From India basil traveled not only to Europe, but spread to other parts of Asia as well, most notably to Thailand. The tanginess of clove and licorice in Thai Basil are the perfect compliment to the silky richness of Thai curries.

For the cook who wants to bring these exotic flavors home, basil is one of the easiest of the herbs to grow. Given long hours of hot sunlight and plenty of water, it will produce a crop of fragrant leaves all summer. Be sure to pinch back the top and cut off any flower spikes. This will encourage more growth and keep the plant producing up until the first frost. This longevity makes basil an ideal plant for a garden border. Try planting a number of different varieties to add color to the garden. Thai and Cinnamon Basil, their leaves slender and pale with sharp grooves and contrasting deep purple flower spikes, are dramatic when interspersed with the rich hues of the Purple Ruffle Basil and Sweet Basil (with its broad, vibrantly green foliage). If space is a problem, most forms of basil do well in containers, and even indoors, as long as they have sufficient light and heat.

Basil plants are abundant producers, often making it necessary to preserve some for later use. One method is to puree the leaves with a bit of water or oil; portion this into ice cube trays and freeze. When they are solidly frozen, remove and store in the freezer in a zip lock bag. This is a convenient way to add just the right amount of basil to sauces or soups. It is best to add the cubes, or any form of basil, at the end of the cooking process so their flavor does not fade.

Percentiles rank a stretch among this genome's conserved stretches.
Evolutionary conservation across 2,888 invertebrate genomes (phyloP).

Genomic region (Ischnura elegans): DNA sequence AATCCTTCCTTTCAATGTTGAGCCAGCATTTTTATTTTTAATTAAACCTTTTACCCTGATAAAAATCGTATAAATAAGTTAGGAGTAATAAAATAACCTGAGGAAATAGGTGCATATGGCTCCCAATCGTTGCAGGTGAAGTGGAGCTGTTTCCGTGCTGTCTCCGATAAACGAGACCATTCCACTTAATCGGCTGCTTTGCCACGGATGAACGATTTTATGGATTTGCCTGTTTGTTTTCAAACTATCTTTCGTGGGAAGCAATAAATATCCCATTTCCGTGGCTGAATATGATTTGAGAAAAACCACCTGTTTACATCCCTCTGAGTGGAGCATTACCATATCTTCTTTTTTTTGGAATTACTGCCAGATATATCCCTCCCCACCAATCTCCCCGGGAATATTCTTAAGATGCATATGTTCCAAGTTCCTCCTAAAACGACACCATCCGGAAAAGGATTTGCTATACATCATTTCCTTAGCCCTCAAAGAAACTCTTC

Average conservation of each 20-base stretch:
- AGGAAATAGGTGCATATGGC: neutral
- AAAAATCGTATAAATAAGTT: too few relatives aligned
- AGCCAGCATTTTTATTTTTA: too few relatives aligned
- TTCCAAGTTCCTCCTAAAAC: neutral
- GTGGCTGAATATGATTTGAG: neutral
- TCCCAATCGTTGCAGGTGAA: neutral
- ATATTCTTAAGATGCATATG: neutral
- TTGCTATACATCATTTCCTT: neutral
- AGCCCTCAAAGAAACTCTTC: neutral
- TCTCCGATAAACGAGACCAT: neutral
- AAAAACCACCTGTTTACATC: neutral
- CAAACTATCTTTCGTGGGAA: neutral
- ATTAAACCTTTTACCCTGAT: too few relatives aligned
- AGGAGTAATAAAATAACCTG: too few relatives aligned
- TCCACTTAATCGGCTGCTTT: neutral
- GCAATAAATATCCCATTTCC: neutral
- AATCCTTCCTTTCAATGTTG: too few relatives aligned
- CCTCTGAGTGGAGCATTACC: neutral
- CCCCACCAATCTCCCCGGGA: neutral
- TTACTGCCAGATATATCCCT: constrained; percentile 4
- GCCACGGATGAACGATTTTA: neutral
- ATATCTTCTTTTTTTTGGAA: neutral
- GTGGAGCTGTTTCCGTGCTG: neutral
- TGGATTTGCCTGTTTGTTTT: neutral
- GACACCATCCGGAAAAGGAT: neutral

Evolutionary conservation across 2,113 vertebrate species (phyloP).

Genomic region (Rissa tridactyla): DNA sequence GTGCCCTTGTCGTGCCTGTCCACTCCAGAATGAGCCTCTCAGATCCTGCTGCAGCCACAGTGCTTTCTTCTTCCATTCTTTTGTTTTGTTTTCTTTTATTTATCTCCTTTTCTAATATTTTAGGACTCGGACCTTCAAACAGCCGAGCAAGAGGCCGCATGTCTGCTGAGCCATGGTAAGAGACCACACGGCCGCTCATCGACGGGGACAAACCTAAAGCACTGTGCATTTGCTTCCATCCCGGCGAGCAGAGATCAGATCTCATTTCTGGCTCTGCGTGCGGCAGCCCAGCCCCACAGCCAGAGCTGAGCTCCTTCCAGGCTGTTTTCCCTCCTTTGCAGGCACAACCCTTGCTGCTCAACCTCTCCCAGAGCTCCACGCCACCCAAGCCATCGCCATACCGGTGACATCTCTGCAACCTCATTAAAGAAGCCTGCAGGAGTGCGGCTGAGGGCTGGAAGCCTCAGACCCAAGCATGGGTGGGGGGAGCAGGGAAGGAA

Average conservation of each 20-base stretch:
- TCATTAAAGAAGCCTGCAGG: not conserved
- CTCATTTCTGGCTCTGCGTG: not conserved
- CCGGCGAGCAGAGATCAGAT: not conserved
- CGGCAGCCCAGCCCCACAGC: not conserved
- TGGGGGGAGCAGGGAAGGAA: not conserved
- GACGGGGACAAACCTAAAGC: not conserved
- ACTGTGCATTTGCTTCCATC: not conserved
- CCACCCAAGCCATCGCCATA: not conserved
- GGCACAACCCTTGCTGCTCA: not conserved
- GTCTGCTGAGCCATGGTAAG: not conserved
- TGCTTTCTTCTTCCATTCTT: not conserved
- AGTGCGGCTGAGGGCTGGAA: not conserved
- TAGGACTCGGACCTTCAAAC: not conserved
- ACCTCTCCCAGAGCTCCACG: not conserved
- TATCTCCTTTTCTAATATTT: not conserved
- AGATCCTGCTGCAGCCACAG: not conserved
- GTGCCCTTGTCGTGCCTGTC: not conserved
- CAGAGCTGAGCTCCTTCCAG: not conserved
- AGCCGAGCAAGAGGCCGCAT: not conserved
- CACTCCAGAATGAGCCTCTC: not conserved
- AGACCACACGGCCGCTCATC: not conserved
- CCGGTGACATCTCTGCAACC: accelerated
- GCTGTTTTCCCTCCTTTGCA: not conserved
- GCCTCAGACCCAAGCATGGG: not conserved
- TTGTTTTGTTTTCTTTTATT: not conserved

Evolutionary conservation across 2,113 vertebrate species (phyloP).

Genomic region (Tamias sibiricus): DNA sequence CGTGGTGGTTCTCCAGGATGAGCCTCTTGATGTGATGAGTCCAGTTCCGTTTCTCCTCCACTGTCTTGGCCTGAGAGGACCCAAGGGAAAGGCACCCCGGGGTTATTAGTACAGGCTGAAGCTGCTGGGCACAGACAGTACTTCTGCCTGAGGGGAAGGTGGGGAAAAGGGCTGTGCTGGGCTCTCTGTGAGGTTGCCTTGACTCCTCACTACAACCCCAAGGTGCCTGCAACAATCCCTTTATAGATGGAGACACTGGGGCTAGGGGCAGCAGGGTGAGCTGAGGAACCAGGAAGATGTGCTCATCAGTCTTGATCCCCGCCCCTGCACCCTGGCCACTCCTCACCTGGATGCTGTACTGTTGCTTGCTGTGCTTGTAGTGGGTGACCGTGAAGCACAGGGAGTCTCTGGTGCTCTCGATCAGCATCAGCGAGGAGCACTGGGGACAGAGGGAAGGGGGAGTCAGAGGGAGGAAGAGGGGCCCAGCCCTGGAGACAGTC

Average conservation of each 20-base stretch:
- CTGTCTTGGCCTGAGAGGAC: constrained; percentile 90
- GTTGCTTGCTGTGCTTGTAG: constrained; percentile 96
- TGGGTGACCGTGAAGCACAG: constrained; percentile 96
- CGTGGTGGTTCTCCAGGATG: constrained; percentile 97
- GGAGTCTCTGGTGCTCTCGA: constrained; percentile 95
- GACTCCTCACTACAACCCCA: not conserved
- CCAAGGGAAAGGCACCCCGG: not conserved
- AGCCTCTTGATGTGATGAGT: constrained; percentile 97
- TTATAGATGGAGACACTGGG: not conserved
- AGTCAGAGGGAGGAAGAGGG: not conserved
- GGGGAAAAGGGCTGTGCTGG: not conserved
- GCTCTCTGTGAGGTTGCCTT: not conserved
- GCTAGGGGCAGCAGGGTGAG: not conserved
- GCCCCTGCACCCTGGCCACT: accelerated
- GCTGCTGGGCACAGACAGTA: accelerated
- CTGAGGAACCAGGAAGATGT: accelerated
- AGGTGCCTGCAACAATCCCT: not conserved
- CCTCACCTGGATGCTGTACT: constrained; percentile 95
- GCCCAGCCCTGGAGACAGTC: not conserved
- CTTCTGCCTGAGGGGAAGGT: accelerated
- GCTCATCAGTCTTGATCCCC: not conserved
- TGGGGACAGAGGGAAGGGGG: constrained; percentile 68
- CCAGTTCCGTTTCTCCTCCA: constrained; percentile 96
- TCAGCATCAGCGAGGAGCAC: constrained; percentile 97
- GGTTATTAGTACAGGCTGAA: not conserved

Another, more traditional, means of preserving basil is to layer the leaves in a jar, lightly salt them, and then cover with a layer of virgin olive oil. When handling the herb, do so with care, as it bruises easily and will turn black. Seal the lid tightly and place in a cool, dark spot or refrigerate. Use the leaves as needed and reseal each time. This will keep up to six months. The oil soon becomes infused with the essence of the basil, making it ideal for use in dressings or in pastas.

Try this using decorative glass containers. They create an attractive and tempting present for the holidays; capturing the essence of the season to savor until the next harvest.

Basil, Fennel, and Roasted Red Bell Pepper Pesto
yields about 2 cups

2 cups basil leaves, loosely packed
1/4 cup virgin olive oil
1/8 cup whole toasted almonds
1 1/2 cups fresh spinach leaves, loosely packed
3 cloves garlic, minced
1 Tablespoons olive oil
1 cup fennel root, diced
1 medium red bell pepper, roasted, diced
salt and black pepper

Place the first five ingredients in a food processor and puree. Saut» the fennel root in the tablespoon of olive oil until slightly golden. Cool and add to the processor. Puree again.

Transfer puree to a bowl and stir in the red bell pepper. Add salt and pepper to taste.

This is savory treat when spread on focaccia or bruschetta, either by itself or with the addition of creamy goat cheese. Or try it as a quick and satisfying starter when tossed with hot pasta.

Linda Gilbert is a Bay Area freelance journalist, a cooking class instructor, and co-owner of a Sonoma catering company, Broadway Catering and Events.